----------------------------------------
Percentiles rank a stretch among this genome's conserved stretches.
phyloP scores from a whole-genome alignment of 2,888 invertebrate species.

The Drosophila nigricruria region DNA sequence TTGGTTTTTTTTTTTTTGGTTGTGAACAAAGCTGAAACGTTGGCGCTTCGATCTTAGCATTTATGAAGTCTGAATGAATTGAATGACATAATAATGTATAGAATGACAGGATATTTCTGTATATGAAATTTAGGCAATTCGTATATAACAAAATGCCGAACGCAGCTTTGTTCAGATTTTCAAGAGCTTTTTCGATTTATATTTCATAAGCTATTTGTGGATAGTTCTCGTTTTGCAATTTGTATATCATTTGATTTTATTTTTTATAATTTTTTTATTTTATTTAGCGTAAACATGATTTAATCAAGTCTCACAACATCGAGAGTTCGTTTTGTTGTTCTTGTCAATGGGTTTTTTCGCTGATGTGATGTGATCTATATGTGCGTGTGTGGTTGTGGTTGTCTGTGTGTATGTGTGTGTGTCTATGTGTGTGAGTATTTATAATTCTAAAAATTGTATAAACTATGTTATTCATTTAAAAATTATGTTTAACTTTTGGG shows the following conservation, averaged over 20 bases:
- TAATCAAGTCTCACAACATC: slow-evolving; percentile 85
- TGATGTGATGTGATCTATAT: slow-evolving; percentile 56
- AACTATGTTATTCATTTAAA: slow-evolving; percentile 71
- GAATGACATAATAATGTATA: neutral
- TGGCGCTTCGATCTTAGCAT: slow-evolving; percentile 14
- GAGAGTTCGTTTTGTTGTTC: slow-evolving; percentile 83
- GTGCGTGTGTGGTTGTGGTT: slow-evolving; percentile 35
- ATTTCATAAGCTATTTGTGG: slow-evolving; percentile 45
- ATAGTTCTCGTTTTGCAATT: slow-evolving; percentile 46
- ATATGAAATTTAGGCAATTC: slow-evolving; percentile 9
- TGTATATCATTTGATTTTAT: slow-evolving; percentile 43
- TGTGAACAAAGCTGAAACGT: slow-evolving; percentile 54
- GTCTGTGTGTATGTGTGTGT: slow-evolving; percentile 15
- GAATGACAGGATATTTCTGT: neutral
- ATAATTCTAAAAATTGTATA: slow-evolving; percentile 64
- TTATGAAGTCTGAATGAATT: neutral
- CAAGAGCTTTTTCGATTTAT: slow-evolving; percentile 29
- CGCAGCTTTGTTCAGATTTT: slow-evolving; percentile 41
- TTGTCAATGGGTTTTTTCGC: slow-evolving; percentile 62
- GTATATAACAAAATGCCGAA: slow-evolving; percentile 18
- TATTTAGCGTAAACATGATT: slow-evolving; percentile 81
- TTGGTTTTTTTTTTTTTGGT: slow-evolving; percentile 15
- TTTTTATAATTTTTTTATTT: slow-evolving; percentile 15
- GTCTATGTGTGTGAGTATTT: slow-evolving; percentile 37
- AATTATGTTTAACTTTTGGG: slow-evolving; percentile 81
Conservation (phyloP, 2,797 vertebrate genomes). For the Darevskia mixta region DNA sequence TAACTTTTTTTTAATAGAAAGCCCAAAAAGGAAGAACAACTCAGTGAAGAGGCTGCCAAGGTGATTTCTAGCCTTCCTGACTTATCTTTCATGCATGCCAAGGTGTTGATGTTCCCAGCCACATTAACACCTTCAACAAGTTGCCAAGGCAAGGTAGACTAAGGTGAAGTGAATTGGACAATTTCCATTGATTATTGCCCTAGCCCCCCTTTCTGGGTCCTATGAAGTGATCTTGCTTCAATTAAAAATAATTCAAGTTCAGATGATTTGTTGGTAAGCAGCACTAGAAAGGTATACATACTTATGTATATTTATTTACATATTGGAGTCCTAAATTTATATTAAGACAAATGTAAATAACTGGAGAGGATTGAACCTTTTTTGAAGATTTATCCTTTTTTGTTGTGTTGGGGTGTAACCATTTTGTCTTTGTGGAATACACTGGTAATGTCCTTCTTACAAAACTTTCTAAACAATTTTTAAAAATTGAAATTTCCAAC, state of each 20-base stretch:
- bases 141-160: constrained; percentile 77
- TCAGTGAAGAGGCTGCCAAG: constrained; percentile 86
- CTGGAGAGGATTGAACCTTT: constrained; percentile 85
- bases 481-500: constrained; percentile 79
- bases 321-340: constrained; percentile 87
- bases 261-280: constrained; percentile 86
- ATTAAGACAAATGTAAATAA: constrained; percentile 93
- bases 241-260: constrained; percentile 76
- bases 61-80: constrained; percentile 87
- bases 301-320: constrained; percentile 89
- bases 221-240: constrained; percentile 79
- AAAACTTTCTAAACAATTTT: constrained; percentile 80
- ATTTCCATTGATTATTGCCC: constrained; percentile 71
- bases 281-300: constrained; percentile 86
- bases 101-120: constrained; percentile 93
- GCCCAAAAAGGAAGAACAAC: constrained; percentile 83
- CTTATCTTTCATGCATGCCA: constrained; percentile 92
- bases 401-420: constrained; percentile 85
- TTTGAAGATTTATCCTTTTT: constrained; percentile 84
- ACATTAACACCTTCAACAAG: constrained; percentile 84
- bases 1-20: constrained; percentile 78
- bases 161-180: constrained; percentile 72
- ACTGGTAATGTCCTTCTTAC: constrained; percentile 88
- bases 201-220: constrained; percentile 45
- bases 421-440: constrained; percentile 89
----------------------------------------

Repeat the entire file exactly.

Percentiles rank a stretch among this genome's conserved stretches.
phyloP scores from a whole-genome alignment of 2,888 invertebrate species.

The Drosophila nigricruria region DNA sequence TTGGTTTTTTTTTTTTTGGTTGTGAACAAAGCTGAAACGTTGGCGCTTCGATCTTAGCATTTATGAAGTCTGAATGAATTGAATGACATAATAATGTATAGAATGACAGGATATTTCTGTATATGAAATTTAGGCAATTCGTATATAACAAAATGCCGAACGCAGCTTTGTTCAGATTTTCAAGAGCTTTTTCGATTTATATTTCATAAGCTATTTGTGGATAGTTCTCGTTTTGCAATTTGTATATCATTTGATTTTATTTTTTATAATTTTTTTATTTTATTTAGCGTAAACATGATTTAATCAAGTCTCACAACATCGAGAGTTCGTTTTGTTGTTCTTGTCAATGGGTTTTTTCGCTGATGTGATGTGATCTATATGTGCGTGTGTGGTTGTGGTTGTCTGTGTGTATGTGTGTGTGTCTATGTGTGTGAGTATTTATAATTCTAAAAATTGTATAAACTATGTTATTCATTTAAAAATTATGTTTAACTTTTGGG shows the following conservation, averaged over 20 bases:
- TAATCAAGTCTCACAACATC: slow-evolving; percentile 85
- TGATGTGATGTGATCTATAT: slow-evolving; percentile 56
- AACTATGTTATTCATTTAAA: slow-evolving; percentile 71
- GAATGACATAATAATGTATA: neutral
- TGGCGCTTCGATCTTAGCAT: slow-evolving; percentile 14
- GAGAGTTCGTTTTGTTGTTC: slow-evolving; percentile 83
- GTGCGTGTGTGGTTGTGGTT: slow-evolving; percentile 35
- ATTTCATAAGCTATTTGTGG: slow-evolving; percentile 45
- ATAGTTCTCGTTTTGCAATT: slow-evolving; percentile 46
- ATATGAAATTTAGGCAATTC: slow-evolving; percentile 9
- TGTATATCATTTGATTTTAT: slow-evolving; percentile 43
- TGTGAACAAAGCTGAAACGT: slow-evolving; percentile 54
- GTCTGTGTGTATGTGTGTGT: slow-evolving; percentile 15
- GAATGACAGGATATTTCTGT: neutral
- ATAATTCTAAAAATTGTATA: slow-evolving; percentile 64
- TTATGAAGTCTGAATGAATT: neutral
- CAAGAGCTTTTTCGATTTAT: slow-evolving; percentile 29
- CGCAGCTTTGTTCAGATTTT: slow-evolving; percentile 41
- TTGTCAATGGGTTTTTTCGC: slow-evolving; percentile 62
- GTATATAACAAAATGCCGAA: slow-evolving; percentile 18
- TATTTAGCGTAAACATGATT: slow-evolving; percentile 81
- TTGGTTTTTTTTTTTTTGGT: slow-evolving; percentile 15
- TTTTTATAATTTTTTTATTT: slow-evolving; percentile 15
- GTCTATGTGTGTGAGTATTT: slow-evolving; percentile 37
- AATTATGTTTAACTTTTGGG: slow-evolving; percentile 81
Conservation (phyloP, 2,797 vertebrate genomes). For the Darevskia mixta region DNA sequence TAACTTTTTTTTAATAGAAAGCCCAAAAAGGAAGAACAACTCAGTGAAGAGGCTGCCAAGGTGATTTCTAGCCTTCCTGACTTATCTTTCATGCATGCCAAGGTGTTGATGTTCCCAGCCACATTAACACCTTCAACAAGTTGCCAAGGCAAGGTAGACTAAGGTGAAGTGAATTGGACAATTTCCATTGATTATTGCCCTAGCCCCCCTTTCTGGGTCCTATGAAGTGATCTTGCTTCAATTAAAAATAATTCAAGTTCAGATGATTTGTTGGTAAGCAGCACTAGAAAGGTATACATACTTATGTATATTTATTTACATATTGGAGTCCTAAATTTATATTAAGACAAATGTAAATAACTGGAGAGGATTGAACCTTTTTTGAAGATTTATCCTTTTTTGTTGTGTTGGGGTGTAACCATTTTGTCTTTGTGGAATACACTGGTAATGTCCTTCTTACAAAACTTTCTAAACAATTTTTAAAAATTGAAATTTCCAAC, state of each 20-base stretch:
- bases 141-160: constrained; percentile 77
- TCAGTGAAGAGGCTGCCAAG: constrained; percentile 86
- CTGGAGAGGATTGAACCTTT: constrained; percentile 85
- bases 481-500: constrained; percentile 79
- bases 321-340: constrained; percentile 87
- bases 261-280: constrained; percentile 86
- ATTAAGACAAATGTAAATAA: constrained; percentile 93
- bases 241-260: constrained; percentile 76
- bases 61-80: constrained; percentile 87
- bases 301-320: constrained; percentile 89
- bases 221-240: constrained; percentile 79
- AAAACTTTCTAAACAATTTT: constrained; percentile 80
- ATTTCCATTGATTATTGCCC: constrained; percentile 71
- bases 281-300: constrained; percentile 86
- bases 101-120: constrained; percentile 93
- GCCCAAAAAGGAAGAACAAC: constrained; percentile 83
- CTTATCTTTCATGCATGCCA: constrained; percentile 92
- bases 401-420: constrained; percentile 85
- TTTGAAGATTTATCCTTTTT: constrained; percentile 84
- ACATTAACACCTTCAACAAG: constrained; percentile 84
- bases 1-20: constrained; percentile 78
- bases 161-180: constrained; percentile 72
- ACTGGTAATGTCCTTCTTAC: constrained; percentile 88
- bases 201-220: constrained; percentile 45
- bases 421-440: constrained; percentile 89